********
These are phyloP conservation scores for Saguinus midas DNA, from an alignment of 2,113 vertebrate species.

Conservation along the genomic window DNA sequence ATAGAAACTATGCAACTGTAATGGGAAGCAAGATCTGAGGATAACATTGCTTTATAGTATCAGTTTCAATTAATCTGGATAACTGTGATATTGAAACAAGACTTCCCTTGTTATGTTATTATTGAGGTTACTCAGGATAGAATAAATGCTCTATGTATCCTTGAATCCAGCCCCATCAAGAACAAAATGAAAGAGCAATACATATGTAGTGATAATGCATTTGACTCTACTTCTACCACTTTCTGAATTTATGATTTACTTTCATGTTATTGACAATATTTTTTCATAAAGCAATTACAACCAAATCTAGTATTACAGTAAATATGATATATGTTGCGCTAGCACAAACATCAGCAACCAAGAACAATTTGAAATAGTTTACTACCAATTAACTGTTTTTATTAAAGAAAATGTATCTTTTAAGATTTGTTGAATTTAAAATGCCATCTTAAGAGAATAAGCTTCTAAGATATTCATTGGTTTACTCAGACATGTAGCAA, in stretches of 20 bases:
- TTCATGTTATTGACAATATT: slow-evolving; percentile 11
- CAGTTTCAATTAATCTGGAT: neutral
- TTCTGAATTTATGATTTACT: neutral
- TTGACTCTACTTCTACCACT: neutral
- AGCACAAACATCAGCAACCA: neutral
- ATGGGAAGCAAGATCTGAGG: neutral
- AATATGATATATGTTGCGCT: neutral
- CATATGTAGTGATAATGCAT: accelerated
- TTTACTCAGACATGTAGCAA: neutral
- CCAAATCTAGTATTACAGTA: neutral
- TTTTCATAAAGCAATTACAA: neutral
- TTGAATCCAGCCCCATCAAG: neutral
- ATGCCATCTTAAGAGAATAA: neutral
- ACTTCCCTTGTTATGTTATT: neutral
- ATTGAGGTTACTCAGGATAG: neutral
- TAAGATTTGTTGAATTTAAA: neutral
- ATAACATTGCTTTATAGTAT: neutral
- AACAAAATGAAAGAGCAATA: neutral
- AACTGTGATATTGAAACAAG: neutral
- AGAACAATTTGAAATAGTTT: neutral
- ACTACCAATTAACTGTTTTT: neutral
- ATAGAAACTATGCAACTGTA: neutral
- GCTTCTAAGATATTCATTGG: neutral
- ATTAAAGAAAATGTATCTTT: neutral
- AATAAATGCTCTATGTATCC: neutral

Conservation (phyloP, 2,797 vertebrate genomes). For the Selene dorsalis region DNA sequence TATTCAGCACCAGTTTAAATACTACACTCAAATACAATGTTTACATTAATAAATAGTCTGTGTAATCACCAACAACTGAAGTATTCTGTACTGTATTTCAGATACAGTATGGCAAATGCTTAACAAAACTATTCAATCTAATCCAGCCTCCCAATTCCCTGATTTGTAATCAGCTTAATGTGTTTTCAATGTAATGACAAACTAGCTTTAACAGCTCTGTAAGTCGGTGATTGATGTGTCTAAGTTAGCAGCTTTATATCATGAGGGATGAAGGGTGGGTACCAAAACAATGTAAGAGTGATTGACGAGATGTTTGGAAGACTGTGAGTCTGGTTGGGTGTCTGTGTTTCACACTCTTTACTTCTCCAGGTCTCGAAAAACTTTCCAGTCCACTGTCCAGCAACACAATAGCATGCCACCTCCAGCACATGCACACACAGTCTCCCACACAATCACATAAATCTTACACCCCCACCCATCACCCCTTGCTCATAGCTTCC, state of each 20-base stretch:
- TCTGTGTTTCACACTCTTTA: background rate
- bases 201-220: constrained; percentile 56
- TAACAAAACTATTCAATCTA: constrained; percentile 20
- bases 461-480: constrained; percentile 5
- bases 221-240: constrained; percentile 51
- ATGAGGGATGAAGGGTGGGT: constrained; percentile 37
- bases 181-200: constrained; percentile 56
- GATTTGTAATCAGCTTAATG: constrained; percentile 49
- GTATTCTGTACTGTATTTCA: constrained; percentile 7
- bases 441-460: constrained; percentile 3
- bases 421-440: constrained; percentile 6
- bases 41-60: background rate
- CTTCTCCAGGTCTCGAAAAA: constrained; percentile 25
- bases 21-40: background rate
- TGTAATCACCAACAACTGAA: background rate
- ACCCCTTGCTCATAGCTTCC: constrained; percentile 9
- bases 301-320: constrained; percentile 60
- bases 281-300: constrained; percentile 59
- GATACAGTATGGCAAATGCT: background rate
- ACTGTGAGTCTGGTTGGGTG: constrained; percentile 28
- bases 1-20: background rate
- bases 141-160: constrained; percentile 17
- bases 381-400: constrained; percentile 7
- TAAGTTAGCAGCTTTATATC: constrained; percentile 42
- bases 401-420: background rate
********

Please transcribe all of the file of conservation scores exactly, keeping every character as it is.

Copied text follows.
These are phyloP conservation scores for Saguinus midas DNA, from an alignment of 2,113 vertebrate species.

Conservation along the genomic window DNA sequence ATAGAAACTATGCAACTGTAATGGGAAGCAAGATCTGAGGATAACATTGCTTTATAGTATCAGTTTCAATTAATCTGGATAACTGTGATATTGAAACAAGACTTCCCTTGTTATGTTATTATTGAGGTTACTCAGGATAGAATAAATGCTCTATGTATCCTTGAATCCAGCCCCATCAAGAACAAAATGAAAGAGCAATACATATGTAGTGATAATGCATTTGACTCTACTTCTACCACTTTCTGAATTTATGATTTACTTTCATGTTATTGACAATATTTTTTCATAAAGCAATTACAACCAAATCTAGTATTACAGTAAATATGATATATGTTGCGCTAGCACAAACATCAGCAACCAAGAACAATTTGAAATAGTTTACTACCAATTAACTGTTTTTATTAAAGAAAATGTATCTTTTAAGATTTGTTGAATTTAAAATGCCATCTTAAGAGAATAAGCTTCTAAGATATTCATTGGTTTACTCAGACATGTAGCAA, in stretches of 20 bases:
- TTCATGTTATTGACAATATT: slow-evolving; percentile 11
- CAGTTTCAATTAATCTGGAT: neutral
- TTCTGAATTTATGATTTACT: neutral
- TTGACTCTACTTCTACCACT: neutral
- AGCACAAACATCAGCAACCA: neutral
- ATGGGAAGCAAGATCTGAGG: neutral
- AATATGATATATGTTGCGCT: neutral
- CATATGTAGTGATAATGCAT: accelerated
- TTTACTCAGACATGTAGCAA: neutral
- CCAAATCTAGTATTACAGTA: neutral
- TTTTCATAAAGCAATTACAA: neutral
- TTGAATCCAGCCCCATCAAG: neutral
- ATGCCATCTTAAGAGAATAA: neutral
- ACTTCCCTTGTTATGTTATT: neutral
- ATTGAGGTTACTCAGGATAG: neutral
- TAAGATTTGTTGAATTTAAA: neutral
- ATAACATTGCTTTATAGTAT: neutral
- AACAAAATGAAAGAGCAATA: neutral
- AACTGTGATATTGAAACAAG: neutral
- AGAACAATTTGAAATAGTTT: neutral
- ACTACCAATTAACTGTTTTT: neutral
- ATAGAAACTATGCAACTGTA: neutral
- GCTTCTAAGATATTCATTGG: neutral
- ATTAAAGAAAATGTATCTTT: neutral
- AATAAATGCTCTATGTATCC: neutral

Conservation (phyloP, 2,797 vertebrate genomes). For the Selene dorsalis region DNA sequence TATTCAGCACCAGTTTAAATACTACACTCAAATACAATGTTTACATTAATAAATAGTCTGTGTAATCACCAACAACTGAAGTATTCTGTACTGTATTTCAGATACAGTATGGCAAATGCTTAACAAAACTATTCAATCTAATCCAGCCTCCCAATTCCCTGATTTGTAATCAGCTTAATGTGTTTTCAATGTAATGACAAACTAGCTTTAACAGCTCTGTAAGTCGGTGATTGATGTGTCTAAGTTAGCAGCTTTATATCATGAGGGATGAAGGGTGGGTACCAAAACAATGTAAGAGTGATTGACGAGATGTTTGGAAGACTGTGAGTCTGGTTGGGTGTCTGTGTTTCACACTCTTTACTTCTCCAGGTCTCGAAAAACTTTCCAGTCCACTGTCCAGCAACACAATAGCATGCCACCTCCAGCACATGCACACACAGTCTCCCACACAATCACATAAATCTTACACCCCCACCCATCACCCCTTGCTCATAGCTTCC, state of each 20-base stretch:
- TCTGTGTTTCACACTCTTTA: background rate
- bases 201-220: constrained; percentile 56
- TAACAAAACTATTCAATCTA: constrained; percentile 20
- bases 461-480: constrained; percentile 5
- bases 221-240: constrained; percentile 51
- ATGAGGGATGAAGGGTGGGT: constrained; percentile 37
- bases 181-200: constrained; percentile 56
- GATTTGTAATCAGCTTAATG: constrained; percentile 49
- GTATTCTGTACTGTATTTCA: constrained; percentile 7
- bases 441-460: constrained; percentile 3
- bases 421-440: constrained; percentile 6
- bases 41-60: background rate
- CTTCTCCAGGTCTCGAAAAA: constrained; percentile 25
- bases 21-40: background rate
- TGTAATCACCAACAACTGAA: background rate
- ACCCCTTGCTCATAGCTTCC: constrained; percentile 9
- bases 301-320: constrained; percentile 60
- bases 281-300: constrained; percentile 59
- GATACAGTATGGCAAATGCT: background rate
- ACTGTGAGTCTGGTTGGGTG: constrained; percentile 28
- bases 1-20: background rate
- bases 141-160: constrained; percentile 17
- bases 381-400: constrained; percentile 7
- TAAGTTAGCAGCTTTATATC: constrained; percentile 42
- bases 401-420: background rate